Two firefighters from the Te Horo Voluntary Rural Fire Force were among many Fire and Emergency New Zealand firefighters who have helped tackle the devastating Australia bushfires.

Chief fire officer Bryan Sutton and deputy chief fire officer Steve Borrell each spent two weeks combating the fires in Queensland and New South Wales respectively.

Bryan's deployment saw him directly battling fires in Noosa Heads and then Woodgate in Bundaberg before going to a place called Boonah to help manage a large fire.

Television images didn't portray what the fires were like in real life, he said.


"You don't have the sound of the fire, the smell of the smoke, when those fires go through it just turns day to night - it's incredible.

"We will never see fire intensity like that in New Zealand."

The Noosa Heads fire wasn't too big, about 6000ha, and was contained by a river and the coast.

"So it was only burning on two fronts."

A break during Noosa Heads fire fighting. In yellow are Maroochy River Rural Fire Brigade. In blue are some of the New Zealand team.
A break during Noosa Heads fire fighting. In yellow are Maroochy River Rural Fire Brigade. In blue are some of the New Zealand team.

The Bundaberg fire in Woodgate was about 16,000ha.

"If you can liken it to the Himatangi Straights [north of Levin] but covered in bush.

"Woodgate was like a coastal town probably the size of Foxton Beach and it was just dead flat.

"And you get the wind like along the Himatangi Straights and it just whips straight through it."


Boonah was the largest fire covering about 24,000ha.

"It was a national park so it was like our Tararuas, very hilly.

"It had been burning for a month and was called a campaign fire where they had an area, like the Horowhenua AP&I Showgrounds set up in tents, fire trucks, catering.

"It was a more military style set up.

"Their main firefighting tool is a bulldozer and back burning.

"They don't tend to fight the fire unless it's threatening them, or jumps a containment line, or obviously threatening towns or structures.


"So that fire was more a management type fire with back burning at night and them monitoring at day those back burns to make sure the wind hadn't turned and the fire fled and threatened containment lines.

"Basically they get a bulldozer and push a line around the outside and if it breaks that containment line they go about 5km and push another line around, and keep doing that."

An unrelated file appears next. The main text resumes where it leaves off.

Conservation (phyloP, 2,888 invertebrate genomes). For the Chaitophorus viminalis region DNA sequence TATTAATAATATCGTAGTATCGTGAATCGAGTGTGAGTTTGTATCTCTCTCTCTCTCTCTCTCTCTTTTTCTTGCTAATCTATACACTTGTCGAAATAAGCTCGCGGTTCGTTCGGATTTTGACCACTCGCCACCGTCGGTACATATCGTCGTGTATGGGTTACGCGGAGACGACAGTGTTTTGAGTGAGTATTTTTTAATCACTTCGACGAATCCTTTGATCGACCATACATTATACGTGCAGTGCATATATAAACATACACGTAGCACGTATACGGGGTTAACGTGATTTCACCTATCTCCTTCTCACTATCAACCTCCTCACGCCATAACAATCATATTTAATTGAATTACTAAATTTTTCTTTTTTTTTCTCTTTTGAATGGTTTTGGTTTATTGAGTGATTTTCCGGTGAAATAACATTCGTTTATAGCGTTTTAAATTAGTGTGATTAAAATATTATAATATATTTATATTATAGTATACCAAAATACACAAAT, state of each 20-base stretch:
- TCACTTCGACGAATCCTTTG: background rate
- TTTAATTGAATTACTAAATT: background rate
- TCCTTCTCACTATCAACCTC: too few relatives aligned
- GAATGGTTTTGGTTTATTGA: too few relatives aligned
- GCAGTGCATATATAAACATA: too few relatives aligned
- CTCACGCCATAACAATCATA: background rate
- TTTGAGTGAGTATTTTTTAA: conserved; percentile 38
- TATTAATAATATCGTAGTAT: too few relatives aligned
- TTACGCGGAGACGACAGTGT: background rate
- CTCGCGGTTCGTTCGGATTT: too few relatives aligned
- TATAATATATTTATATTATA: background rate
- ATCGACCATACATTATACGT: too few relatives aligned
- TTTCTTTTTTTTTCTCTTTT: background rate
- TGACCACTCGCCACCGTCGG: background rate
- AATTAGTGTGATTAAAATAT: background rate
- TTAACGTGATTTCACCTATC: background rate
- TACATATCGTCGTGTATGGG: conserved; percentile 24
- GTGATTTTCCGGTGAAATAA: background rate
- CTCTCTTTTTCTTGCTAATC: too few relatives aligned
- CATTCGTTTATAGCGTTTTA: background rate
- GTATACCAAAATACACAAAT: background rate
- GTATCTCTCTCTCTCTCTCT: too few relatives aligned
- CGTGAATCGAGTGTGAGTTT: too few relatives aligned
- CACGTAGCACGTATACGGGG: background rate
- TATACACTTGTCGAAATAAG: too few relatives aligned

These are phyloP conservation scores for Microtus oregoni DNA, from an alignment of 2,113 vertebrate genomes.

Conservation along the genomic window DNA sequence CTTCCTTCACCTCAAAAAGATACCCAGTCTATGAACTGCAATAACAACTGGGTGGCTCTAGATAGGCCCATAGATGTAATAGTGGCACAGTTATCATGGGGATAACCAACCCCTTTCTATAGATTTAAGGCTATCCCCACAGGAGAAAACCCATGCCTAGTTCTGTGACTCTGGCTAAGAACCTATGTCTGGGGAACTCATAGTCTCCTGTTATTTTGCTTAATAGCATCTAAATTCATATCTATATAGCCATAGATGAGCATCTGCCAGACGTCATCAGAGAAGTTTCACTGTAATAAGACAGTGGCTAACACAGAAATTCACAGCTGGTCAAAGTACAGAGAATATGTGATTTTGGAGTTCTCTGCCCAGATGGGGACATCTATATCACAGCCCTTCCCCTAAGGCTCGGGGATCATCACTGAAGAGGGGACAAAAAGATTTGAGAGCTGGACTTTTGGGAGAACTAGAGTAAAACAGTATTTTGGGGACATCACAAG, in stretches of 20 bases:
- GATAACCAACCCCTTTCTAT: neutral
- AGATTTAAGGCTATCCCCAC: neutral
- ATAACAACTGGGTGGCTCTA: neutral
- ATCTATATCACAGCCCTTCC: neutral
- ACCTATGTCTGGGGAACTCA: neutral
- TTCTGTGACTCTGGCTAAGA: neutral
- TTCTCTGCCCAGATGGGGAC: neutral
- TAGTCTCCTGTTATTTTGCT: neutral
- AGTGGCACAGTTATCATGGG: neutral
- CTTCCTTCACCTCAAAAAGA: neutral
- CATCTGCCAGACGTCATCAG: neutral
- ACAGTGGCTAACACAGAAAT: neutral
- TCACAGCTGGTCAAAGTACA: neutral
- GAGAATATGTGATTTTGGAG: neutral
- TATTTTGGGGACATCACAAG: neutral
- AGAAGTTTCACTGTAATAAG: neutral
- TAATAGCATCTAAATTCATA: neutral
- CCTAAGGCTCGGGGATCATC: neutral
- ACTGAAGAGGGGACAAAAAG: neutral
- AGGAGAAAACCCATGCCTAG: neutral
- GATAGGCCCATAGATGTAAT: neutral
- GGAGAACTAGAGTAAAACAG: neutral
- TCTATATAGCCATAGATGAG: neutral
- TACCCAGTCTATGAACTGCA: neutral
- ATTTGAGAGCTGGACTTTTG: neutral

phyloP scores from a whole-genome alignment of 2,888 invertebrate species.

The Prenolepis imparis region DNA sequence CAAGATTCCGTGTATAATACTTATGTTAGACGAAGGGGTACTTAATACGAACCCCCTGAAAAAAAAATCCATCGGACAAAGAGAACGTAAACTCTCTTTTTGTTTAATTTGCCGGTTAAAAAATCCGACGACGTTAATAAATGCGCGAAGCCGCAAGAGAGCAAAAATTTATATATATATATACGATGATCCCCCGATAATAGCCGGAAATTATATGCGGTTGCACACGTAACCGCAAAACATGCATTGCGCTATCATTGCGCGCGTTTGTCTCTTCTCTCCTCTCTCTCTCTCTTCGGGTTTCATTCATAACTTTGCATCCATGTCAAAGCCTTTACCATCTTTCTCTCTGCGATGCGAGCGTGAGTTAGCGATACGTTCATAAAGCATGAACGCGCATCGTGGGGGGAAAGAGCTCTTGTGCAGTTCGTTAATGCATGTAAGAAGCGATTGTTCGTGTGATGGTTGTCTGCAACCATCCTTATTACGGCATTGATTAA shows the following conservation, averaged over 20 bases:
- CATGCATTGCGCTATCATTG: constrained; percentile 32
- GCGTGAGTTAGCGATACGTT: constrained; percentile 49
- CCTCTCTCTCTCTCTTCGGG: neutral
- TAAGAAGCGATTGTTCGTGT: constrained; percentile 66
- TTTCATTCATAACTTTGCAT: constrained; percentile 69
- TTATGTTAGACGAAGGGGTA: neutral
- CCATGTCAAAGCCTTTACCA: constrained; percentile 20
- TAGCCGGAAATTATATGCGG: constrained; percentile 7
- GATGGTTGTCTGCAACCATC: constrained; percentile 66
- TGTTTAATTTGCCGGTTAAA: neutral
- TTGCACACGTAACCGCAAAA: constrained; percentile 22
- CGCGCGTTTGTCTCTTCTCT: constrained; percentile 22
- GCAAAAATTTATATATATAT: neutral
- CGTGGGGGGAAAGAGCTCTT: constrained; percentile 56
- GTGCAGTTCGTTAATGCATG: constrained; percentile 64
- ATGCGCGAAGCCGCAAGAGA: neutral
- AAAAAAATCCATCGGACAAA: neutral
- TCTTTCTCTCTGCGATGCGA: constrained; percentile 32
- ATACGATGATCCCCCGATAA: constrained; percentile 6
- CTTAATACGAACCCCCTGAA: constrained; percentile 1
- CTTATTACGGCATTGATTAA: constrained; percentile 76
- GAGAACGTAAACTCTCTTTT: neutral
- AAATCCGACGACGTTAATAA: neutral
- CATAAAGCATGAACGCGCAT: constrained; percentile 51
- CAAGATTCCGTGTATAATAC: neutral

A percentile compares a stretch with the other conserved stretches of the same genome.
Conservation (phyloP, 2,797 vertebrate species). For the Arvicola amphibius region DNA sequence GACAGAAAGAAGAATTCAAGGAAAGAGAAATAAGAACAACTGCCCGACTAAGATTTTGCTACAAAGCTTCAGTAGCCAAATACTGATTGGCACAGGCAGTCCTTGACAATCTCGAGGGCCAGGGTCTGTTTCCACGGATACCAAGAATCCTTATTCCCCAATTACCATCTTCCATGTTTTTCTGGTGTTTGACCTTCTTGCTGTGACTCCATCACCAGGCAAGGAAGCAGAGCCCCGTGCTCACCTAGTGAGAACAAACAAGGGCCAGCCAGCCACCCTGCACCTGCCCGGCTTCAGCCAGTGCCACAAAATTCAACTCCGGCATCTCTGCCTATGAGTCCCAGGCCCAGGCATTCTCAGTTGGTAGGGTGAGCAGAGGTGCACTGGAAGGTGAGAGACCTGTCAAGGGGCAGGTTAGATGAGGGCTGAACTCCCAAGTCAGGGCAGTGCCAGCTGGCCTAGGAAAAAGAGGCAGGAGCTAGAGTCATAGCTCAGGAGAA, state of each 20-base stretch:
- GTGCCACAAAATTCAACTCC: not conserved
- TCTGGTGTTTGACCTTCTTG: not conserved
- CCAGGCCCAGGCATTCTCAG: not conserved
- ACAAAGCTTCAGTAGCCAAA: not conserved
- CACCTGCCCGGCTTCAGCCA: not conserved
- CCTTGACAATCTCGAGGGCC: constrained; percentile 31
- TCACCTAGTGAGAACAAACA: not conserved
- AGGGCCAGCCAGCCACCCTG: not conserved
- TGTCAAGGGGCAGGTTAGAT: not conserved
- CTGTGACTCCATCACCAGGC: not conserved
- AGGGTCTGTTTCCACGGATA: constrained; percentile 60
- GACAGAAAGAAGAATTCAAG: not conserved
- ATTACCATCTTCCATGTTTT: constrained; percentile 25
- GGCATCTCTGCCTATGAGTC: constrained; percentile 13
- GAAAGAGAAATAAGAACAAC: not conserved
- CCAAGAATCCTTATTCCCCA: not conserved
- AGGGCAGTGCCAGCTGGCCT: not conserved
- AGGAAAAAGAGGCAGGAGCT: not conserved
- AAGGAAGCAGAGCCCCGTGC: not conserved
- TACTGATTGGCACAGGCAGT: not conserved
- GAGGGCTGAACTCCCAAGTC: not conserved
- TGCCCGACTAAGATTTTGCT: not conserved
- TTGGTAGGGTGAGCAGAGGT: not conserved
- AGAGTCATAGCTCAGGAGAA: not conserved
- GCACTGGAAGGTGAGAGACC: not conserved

Steve helped tackle the Casino and Benelno fires which were about two hours south of Brisbane.

He was part of a night shift mostly protecting property and back burning as well as addressing areas the day crews were having trouble with.

Steve Borrell on night shift.
Steve Borrell on night shift.

It was gruelling busy work involving long 14 to 16-hour days and about five hours sleep during the day.

"By the end of your first week you were really tired."


The fires were "so fast, so unpredictable, and just everywhere.

"The size of the fires were just overwhelming to be honest."

Firefighters were working in vast areas too.

Steve Borrell, right, with colleagues.
Steve Borrell, right, with colleagues.

"It's just so big and everyone is so stretched.

"To format a perfect plan is impossible.

"Sometimes we would have a 100km perimeter to patrol so the trucks would be spread out all over the place.


"And the comms in Australia are nothing like New Zealand where we're really good on our radios.

"Over there were very few radios I guess because they're so stretched.

"We could be 20km to 30km away from the nearest truck with no radio to be able to get back to them.

"And confronted with situations where you needed a bit of back up."

Steve Borrell keeps a close watch on fires.
Steve Borrell keeps a close watch on fires.

There were a few memorable moments.

"We were protecting some properties, with two sets of trucks, and the wind changed and suddenly we were getting covered in ash.


"At night it looked like it was snowing.

"And you realised the wind had changed and the fire was coming back at us.

"This orange orb just got closer and closer and we were really starting to think 'holy hell we're up against it' and the wind changed again and it turned away.

"Another time we were working away and one of the locals started back burning, who they weren't meant to, and didn't realise there were crews working in the bush further on and it made life hard to get out of there."

The overall experience was "a huge eye-opener".